Project GT3 RS Part 2: Teardown
To turn Leh Keen’s GT3 RS into the ultimate road-scorching supercar we have to start where all project cars begin: on the lift with nothing on the schedule but deconstruction.
For better or worse, 911s have a reputation for rewarding the patient and small-handed. Their rear-engine layout results in a small engine compartment and extremely compacted mechanical components. Having raced all manner of 911s for 30 plus years, however, we know how to remove a flat-six and the process moves quickly. Fluids are drained, electrical connections separated, halfshafts disconnected, shift cables disconnected and mufflers removed. Finally, engine and transmission mounting points are separated and the whole assembly is lowered from the chassis.
Tucked in the confines of the engine bay the engine seems to be a relatively small thing. Once out of the car on a rolling cart, however, it’s quickly obvious just how large these engines really are.
The engine is thoroughly cleaned and dried, then brought to the clean room where the teardown begins in earnest. Off go the exhaust, ancillaries and intakes, the cam covers, cylinder heads and liners, then the crank and rods. The transmission too, sees it own teardown in the form of the case being split and the ring & pinion and differential being removed.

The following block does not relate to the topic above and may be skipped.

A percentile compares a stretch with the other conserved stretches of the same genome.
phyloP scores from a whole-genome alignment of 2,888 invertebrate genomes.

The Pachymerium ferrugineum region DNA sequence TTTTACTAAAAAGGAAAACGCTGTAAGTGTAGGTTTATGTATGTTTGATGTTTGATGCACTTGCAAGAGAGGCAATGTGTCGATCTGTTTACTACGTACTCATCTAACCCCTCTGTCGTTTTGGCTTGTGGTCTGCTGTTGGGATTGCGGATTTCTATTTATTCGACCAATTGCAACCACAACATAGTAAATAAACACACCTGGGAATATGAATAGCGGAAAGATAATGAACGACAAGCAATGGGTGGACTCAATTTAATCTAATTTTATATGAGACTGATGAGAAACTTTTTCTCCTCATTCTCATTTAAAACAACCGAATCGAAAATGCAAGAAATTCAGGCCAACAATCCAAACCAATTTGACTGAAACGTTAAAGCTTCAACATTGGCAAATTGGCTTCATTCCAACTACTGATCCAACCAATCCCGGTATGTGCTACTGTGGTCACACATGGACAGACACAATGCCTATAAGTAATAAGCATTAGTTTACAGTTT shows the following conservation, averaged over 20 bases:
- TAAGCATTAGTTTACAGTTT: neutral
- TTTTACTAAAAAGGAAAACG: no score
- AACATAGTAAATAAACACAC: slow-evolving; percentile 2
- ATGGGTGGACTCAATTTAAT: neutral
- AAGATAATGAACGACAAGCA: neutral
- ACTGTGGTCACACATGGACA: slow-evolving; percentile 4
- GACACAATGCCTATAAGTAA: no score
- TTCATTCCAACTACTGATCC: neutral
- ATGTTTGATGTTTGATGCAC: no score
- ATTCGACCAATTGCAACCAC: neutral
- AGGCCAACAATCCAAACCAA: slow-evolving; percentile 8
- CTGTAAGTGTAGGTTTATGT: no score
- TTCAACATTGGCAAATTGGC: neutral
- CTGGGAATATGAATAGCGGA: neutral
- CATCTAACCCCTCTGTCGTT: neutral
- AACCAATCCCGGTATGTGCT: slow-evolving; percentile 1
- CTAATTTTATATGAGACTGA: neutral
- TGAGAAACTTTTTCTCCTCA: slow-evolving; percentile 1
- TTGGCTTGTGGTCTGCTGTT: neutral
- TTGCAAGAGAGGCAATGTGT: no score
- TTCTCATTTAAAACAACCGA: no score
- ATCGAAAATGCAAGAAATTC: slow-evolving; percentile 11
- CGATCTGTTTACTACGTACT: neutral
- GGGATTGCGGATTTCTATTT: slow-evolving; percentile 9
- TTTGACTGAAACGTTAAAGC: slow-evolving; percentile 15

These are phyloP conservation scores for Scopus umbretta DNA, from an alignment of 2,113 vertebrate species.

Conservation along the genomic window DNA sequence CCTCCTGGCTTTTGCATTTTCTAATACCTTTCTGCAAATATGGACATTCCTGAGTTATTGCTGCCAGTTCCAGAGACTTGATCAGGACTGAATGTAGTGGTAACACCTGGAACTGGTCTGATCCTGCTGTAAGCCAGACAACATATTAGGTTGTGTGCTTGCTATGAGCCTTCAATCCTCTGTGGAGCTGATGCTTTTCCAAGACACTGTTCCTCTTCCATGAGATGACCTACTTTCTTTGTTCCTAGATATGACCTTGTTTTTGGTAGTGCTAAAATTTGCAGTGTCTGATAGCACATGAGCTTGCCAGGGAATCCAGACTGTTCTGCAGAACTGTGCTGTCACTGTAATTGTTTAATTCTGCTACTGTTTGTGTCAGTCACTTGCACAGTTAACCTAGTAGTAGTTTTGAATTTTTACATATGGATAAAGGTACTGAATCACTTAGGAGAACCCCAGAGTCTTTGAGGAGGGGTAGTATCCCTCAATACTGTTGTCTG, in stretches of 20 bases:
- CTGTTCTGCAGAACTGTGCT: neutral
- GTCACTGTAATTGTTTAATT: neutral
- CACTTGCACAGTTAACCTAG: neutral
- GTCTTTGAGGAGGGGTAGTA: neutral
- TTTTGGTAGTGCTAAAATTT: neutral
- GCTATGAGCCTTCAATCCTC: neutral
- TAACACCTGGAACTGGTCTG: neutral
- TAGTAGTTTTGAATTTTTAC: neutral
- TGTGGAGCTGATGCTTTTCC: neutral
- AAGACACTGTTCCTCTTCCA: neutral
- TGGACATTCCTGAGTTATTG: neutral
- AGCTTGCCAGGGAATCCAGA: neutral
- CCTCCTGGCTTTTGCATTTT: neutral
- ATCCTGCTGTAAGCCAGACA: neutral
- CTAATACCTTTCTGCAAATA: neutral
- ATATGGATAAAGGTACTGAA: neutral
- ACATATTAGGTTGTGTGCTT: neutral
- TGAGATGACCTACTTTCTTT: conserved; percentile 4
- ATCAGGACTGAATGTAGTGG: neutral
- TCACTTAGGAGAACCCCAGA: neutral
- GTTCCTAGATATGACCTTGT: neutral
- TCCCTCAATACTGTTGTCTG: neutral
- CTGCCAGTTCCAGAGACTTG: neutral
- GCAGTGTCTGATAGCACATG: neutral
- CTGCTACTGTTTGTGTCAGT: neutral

With everything apart we can now inspect the engine fully and prepare for new 4.0 liter pistons & cylinders, Cup-S exhaust cams, Cup 4.0 ring, Motorsport differential clutches and a RSR carbon-carbon clutch.
To some this would seem to be a huge undertaking for more performance. And while it is true that there are any number of mods that make additional horsepower, more power is only worthwhile if it doesn’t compromise reliability and drivability. It pays, in other words, to do things correctly and enjoy a fast, well-built car. Stayed tuned for our next installment where the engine and transmission go back together.